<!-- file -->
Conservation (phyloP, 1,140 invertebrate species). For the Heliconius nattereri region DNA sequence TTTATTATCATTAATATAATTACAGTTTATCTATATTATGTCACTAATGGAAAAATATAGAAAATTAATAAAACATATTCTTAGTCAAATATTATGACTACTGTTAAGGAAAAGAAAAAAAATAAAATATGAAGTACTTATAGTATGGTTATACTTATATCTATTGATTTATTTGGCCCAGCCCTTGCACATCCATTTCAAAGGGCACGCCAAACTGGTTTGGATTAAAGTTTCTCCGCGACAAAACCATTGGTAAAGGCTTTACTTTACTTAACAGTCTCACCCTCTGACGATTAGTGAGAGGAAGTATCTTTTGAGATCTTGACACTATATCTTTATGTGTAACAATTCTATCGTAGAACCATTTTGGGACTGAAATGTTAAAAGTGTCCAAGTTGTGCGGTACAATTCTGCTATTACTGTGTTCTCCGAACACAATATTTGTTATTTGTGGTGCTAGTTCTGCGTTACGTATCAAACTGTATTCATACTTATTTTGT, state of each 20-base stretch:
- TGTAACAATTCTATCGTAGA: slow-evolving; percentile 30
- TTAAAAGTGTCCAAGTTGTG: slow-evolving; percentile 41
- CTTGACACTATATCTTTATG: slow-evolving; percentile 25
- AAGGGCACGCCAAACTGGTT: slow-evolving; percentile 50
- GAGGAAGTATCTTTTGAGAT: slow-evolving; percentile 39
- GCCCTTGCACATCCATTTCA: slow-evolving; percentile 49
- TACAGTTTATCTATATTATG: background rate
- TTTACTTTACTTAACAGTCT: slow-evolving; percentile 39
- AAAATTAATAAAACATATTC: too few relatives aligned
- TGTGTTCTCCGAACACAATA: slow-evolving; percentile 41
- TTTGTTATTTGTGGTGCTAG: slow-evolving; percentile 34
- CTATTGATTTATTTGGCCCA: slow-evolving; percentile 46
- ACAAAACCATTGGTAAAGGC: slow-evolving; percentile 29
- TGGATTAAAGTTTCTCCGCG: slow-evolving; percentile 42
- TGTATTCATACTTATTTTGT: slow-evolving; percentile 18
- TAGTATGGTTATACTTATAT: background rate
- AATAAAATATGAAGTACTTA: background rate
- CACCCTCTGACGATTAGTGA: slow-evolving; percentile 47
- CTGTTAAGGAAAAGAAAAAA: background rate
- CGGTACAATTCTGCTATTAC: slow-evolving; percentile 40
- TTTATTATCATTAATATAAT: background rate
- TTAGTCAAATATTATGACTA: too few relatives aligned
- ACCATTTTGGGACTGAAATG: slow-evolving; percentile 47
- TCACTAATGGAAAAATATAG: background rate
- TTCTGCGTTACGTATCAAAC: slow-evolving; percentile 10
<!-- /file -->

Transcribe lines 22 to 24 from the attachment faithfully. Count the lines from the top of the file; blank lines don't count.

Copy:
- TTTATTATCATTAATATAAT: background rate
- TTAGTCAAATATTATGACTA: too few relatives aligned
- ACCATTTTGGGACTGAAATG: slow-evolving; percentile 47